I’ve learned how to use Backbone just before I started learning Angular and it felt a lot more familiar to typical DOM manipulations that you usually would do with jQuery. Basically you get a couple of extra functions and objects that help you along in data rich projects, but not a lot more. The documentation is pretty good and there’s a lot of resources across the web, that just gets a little thin when you’re bringing Require.js to the table without fully understanding it.

Further Backbone Reading

You can find some video tutorials at and a bunch of tutorials at

Todo example app

Ember.js – The Friendly Companion

Ember, formerly known as Sproutcore 2.0 is built for easy and to take work off the shoulders of the developer with its convention over configuration philosophy.


My Experience with Ember

First of all: I have never used it, only fiddled with a demo. I’ve read some examples and in general I like the way Ember does things. It was a consideration, but since it’s pretty young, rebranded and there is two large stags on the field, I have not had the opportunity to try it out yet. I’d love to try it on a project, just for the sake of feeling the right to put one of their cute and cool stickers on my machine. If you have the time to dive deeper than I did so far, have a look at their recommended learning resources.

I think Ember can be a great framework, especially if you don’t want to jump into the sometimes cold water of learning the new concepts of Angular just yet!

Todo example app


I like JavaScript. I like it both on front- and backend. I like learning, so that’s a lot of things I can like about all these frameworks and tools.

If you love learning, I would recommend that you learn Angular and either Ember or Backbone. If you don’t know what to choose, roll a dice, because each of them can probably get the job done and you’ll learn something. I hope you’ve gotten an overview of the three I consider the most important, but of course there are others out there. Never stop looking and let me know what you use and why in the comments!

4 thoughts on “Best JavaScript MVC Frameworks 2013-2014”

  1. Hello, Jonathan!
    May I offer you my own framework for review – LiquidLava. It is as powerful as Angular or Ember, but completely transparent. I’m still waiting for a review at TodoMVC, and want to spread the word about it. You can also get support from me and share feedback.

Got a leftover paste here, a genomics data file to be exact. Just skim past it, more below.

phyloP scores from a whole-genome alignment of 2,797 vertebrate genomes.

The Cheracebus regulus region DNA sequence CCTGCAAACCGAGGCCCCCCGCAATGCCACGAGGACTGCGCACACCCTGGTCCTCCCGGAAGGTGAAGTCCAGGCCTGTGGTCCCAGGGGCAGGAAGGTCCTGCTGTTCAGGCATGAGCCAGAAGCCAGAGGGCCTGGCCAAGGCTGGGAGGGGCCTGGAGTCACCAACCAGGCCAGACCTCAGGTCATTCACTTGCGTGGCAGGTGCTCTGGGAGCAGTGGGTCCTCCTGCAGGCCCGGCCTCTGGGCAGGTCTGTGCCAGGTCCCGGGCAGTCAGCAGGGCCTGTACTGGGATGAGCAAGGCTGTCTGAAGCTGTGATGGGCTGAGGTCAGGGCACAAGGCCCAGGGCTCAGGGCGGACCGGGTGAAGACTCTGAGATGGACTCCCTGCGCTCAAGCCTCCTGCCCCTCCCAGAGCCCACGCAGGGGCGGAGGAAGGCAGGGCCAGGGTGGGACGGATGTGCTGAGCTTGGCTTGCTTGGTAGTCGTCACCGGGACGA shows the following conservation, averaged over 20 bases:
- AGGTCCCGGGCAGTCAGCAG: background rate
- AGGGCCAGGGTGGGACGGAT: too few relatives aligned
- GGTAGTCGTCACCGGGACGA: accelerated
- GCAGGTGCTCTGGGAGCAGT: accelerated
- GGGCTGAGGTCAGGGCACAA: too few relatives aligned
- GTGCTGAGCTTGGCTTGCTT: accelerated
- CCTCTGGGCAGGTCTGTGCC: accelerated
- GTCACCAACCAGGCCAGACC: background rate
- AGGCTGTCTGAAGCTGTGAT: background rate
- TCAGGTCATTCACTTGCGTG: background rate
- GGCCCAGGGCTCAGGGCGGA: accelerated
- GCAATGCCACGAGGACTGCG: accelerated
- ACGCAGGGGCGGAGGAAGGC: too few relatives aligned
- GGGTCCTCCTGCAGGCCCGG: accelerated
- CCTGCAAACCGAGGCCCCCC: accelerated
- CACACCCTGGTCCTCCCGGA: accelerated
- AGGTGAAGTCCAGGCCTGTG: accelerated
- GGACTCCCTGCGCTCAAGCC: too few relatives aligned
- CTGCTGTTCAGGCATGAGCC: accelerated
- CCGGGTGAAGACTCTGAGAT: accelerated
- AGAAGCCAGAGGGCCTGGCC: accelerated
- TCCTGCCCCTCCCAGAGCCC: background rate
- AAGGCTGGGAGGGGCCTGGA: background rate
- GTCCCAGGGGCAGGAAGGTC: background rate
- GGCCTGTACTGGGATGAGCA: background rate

LiquidLava is an MVC framework for building user interfaces, but much simpler then all others. If you need a button on page – then you don’t need to create a router or “factory of controllers”. It aso has transparent internal design: this means, that you always know, what you are doing, and what happens inside the framework.

    It has class system, that generates classes which are as fast as their hand-written analogues. In fact, it may be even faster, cause there is no prototype chain.

    It also differs a lot from anything you have seen before, for example:
    – Templates are parsed into configs for JavaScript classes (not compiled into functions, like in other frameworks)
    – Never creates DOM elements directly. Renders them as HTML and inserts into DOM
    – Software patterns instead of dependency injection
    – No magic

    Framework status

    Close to beta, releases are stable, documentation is almost complete.
    There are no unit tests yet, but this is partially compensated by numerous debug checks.
    No community yet, but you can get support directly from me.

    If you like it – then please, give me a star on GitHub.

  2. Misconceptions about framework: You will always have to write the mediating javascript architecture yourself, even more so if you use a framework which requires a learning curve. Mvc frameworks are so biased towards oo pub/ sub design pattern, that unusual declarative html binding has been invente, which is proprietary to the popular framework of the time and will eventually run out date. Mvc frameworks depend on the concept that oo js is good, when actually procedural is more efficient, easier to test, reduces the need for unnecessary and excessive combinations of states, and is resource scalable across multiple skill levels. Its not the framework that leads to technical debt, or the lack of one. A framework wont reduce your code either. It will just change the way it looks, and backbone is clunky, angular is obtuse and react is so far removed from js you might as well go back to using flash.

Leave a Reply

Your email address will not be published. Required fields are marked *